Grantham also points to the kind of “crazy investor behavior” indicative of a late-stage bubble: meme stocks, a buying frenzy in electric-vehicle names, the rise of nonsensical cryptocurrencies such a dogecoin and multimillion-dollar prices for non-fungible tokens, or NFTs. However, while it has certainly become more subdued, as the following chart of single stock option activity from Goldman shows, retail is still solidly in the market.

“This checklist for a super-bubble running through its phases is now complete and the wild rumpus can begin at any time,” Grantham, writes adding that “when pessimism returns to markets, we face the largest potential markdown of perceived wealth in U.S. history"

To be sure, Grantham admits that he may not have timed the top perfectly, but says it's only a matter of time before the bubble bursts. In the meantime, we are living in the "vampire phase of the bull market" which will survive for a while but eventually it "keels over and dies. The sooner the better for everyone", to wit:

... we are in what I think of as the vampire phase of the bull market, where you throw everything you have at it: you stab it with Covid, you shoot it with the end of QE and the promise of higher rates, and you poison it with unexpected inflation – which has always killed P/E ratios before, but quite uniquely, not this time yet – and still the creature flies. (Just as it staggered through the second half of 2007 as its mortgage and other financial wounds increased one by one.) Until, just as you’re beginning to think the thing is completely immortal, it finally, and perhaps a little anticlimactically, keels over and dies. The sooner the better for everyone.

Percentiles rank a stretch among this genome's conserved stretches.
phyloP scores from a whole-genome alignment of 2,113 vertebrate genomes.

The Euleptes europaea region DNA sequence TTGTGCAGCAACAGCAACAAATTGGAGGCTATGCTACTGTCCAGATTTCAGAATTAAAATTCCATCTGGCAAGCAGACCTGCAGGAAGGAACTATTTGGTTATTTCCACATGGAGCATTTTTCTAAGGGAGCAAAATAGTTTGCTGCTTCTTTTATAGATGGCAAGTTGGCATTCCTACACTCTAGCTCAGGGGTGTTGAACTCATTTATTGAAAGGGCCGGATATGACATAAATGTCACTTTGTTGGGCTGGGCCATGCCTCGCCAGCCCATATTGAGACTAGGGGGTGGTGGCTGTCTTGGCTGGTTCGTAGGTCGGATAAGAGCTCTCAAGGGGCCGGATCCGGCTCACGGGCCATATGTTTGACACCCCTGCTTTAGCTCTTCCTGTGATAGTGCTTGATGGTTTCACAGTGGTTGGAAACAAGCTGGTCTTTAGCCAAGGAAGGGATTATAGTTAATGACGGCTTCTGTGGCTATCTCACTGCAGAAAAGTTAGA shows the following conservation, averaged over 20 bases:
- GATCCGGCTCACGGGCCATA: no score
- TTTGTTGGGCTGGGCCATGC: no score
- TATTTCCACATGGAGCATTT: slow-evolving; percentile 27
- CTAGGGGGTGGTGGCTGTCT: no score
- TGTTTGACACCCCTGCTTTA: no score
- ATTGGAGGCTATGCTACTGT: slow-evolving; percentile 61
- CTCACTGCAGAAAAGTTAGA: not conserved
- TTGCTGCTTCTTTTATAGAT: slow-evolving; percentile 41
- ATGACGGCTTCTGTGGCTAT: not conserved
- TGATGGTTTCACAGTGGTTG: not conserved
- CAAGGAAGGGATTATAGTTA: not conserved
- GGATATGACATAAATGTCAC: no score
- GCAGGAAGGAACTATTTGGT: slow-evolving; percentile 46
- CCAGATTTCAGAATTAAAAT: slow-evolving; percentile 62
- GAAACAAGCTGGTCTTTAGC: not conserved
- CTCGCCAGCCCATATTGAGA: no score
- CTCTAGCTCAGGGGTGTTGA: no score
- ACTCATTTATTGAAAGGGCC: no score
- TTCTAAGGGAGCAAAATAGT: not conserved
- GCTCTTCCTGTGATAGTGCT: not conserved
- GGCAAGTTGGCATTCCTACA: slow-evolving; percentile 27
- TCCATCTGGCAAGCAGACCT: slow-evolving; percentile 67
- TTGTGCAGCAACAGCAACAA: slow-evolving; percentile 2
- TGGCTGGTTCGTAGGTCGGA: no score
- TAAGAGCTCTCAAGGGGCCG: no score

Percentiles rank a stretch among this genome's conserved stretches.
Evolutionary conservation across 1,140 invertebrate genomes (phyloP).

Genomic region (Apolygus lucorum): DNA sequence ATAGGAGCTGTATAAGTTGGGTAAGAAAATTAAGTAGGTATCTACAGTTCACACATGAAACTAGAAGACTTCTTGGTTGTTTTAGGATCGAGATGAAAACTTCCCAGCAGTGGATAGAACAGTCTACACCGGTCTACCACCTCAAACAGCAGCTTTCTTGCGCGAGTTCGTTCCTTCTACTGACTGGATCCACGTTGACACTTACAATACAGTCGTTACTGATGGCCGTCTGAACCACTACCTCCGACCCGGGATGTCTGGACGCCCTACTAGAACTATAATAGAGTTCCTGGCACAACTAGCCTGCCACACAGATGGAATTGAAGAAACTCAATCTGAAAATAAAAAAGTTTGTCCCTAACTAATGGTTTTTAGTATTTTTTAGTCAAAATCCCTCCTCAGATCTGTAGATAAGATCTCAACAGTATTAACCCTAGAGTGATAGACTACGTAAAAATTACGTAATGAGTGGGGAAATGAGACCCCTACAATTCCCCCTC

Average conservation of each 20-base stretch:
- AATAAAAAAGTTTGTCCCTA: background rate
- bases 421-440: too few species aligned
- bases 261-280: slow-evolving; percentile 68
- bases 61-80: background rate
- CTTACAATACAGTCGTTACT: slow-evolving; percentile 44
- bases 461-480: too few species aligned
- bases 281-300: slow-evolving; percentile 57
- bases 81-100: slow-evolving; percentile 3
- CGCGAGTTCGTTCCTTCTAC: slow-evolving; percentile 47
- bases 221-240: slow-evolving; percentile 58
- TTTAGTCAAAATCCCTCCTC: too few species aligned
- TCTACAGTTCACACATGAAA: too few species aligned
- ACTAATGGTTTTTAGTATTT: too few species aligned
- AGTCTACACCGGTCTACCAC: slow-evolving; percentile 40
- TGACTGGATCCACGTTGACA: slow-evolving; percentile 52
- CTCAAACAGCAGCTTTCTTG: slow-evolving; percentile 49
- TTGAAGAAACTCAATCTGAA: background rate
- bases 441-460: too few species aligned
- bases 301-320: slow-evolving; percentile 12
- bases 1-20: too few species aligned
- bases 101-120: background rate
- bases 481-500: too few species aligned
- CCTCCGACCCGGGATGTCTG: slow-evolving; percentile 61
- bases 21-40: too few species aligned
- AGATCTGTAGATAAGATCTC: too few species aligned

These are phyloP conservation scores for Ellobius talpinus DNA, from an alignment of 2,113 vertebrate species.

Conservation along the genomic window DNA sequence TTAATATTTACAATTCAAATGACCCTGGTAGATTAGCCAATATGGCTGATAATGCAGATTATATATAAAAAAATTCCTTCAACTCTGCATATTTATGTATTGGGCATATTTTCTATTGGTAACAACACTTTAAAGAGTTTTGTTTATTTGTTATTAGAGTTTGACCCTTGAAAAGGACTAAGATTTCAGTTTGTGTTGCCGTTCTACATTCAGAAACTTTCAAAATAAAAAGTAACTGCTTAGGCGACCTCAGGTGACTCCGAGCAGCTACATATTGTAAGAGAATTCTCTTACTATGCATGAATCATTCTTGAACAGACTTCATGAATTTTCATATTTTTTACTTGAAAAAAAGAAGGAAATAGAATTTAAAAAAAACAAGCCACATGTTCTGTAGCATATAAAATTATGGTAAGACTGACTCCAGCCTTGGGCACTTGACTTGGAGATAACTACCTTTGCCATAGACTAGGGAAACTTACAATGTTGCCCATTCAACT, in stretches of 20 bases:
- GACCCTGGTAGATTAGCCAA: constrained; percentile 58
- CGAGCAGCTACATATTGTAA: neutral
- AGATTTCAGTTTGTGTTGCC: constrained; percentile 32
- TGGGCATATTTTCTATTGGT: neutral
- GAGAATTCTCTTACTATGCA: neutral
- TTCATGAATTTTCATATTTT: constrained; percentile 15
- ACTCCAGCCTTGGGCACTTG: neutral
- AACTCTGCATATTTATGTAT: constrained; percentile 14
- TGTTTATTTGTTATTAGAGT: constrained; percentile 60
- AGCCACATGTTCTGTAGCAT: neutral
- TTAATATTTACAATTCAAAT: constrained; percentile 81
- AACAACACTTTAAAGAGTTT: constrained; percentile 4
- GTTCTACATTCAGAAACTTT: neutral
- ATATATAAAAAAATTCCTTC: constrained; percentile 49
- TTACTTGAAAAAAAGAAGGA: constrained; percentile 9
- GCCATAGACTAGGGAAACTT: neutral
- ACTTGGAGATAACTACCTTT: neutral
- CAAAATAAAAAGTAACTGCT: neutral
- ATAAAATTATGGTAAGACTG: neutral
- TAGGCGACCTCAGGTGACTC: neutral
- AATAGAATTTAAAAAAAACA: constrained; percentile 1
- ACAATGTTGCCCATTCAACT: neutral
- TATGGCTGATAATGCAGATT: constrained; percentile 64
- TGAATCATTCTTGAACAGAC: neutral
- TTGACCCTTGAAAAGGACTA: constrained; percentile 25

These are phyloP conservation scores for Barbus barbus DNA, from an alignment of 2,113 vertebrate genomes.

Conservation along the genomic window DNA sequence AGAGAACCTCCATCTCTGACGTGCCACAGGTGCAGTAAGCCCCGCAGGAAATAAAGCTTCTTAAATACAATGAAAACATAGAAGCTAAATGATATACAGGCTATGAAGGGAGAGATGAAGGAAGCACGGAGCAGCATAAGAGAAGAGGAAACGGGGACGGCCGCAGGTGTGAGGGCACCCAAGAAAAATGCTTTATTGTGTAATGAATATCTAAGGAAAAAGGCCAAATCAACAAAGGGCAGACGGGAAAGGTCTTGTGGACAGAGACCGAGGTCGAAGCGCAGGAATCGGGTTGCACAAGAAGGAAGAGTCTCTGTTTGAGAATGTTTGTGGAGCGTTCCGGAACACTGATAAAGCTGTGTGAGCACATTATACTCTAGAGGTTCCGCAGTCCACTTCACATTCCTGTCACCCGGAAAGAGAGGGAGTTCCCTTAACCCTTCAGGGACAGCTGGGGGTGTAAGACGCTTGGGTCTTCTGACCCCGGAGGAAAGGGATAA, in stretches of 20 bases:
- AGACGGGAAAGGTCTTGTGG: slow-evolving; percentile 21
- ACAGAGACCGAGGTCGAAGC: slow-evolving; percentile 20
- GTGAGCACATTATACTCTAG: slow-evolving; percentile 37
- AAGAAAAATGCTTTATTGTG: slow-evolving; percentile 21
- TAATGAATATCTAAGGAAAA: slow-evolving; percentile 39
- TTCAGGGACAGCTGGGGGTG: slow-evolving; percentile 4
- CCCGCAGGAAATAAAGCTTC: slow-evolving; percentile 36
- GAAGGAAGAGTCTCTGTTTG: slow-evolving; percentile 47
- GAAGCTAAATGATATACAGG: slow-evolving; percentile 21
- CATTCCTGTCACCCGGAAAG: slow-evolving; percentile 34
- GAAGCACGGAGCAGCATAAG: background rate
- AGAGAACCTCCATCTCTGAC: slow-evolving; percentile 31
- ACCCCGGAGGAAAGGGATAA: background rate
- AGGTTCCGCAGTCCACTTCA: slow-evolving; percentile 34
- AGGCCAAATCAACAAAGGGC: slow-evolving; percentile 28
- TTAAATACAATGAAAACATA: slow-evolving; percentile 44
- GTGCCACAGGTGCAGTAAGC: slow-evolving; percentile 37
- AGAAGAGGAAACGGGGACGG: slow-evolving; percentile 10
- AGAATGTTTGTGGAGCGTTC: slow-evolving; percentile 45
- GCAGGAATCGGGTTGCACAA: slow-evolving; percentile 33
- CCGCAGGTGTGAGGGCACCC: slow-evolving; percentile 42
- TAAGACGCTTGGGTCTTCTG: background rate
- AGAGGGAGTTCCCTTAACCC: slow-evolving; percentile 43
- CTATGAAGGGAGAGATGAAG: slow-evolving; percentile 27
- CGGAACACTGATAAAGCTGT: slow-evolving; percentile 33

Sparing no superlatives to describe what is coming, Grantham said the coming crash could rival the impact of the dual collapse of Japanese stocks and real estate in the late 1980s, with catastrophic consequences.

Not only are equities in a super-bubble, according to Grantham there’s also a bubble in bonds, “the broadest and most extreme” bubble ever in global real estate and an “incipient bubble” in commodity prices. Even without a full reversion back to statistical trends, he calculates that losses in the U.S. alone may reach $35 trillion.

While Grantham is one of the iconic (and last remaining) value managers who’s been investing for 50 years and calling bubbles for almost as long, Bloomberg's Erik Shatzker writes that he knows his predictions are fodder for skeptics. One obvious question: How could the S&P 500 advance 26.9% in 2021 -- its seventh-best performance in 50 years -- if stocks were poised to plummet, especially when Grantham was warning of an epic crash last January?

Rather than disprove his thesis, Grantham said the strength in blue-chip stocks at a time of weakness in speculative bets only reinforces it: “This has been exactly how the great bubbles have broken,” he said. “In 1929, the flakes were down for the year before the market broke, they were down 30%. The year before they’d been up 85%, they had crushed the market.” In other words, Grantham is pointing to the same lack of market breadth that prompted even Goldman to ring the alarm last month, when the bank pointed out that 51% of all market gains since April are from just 5 stocks..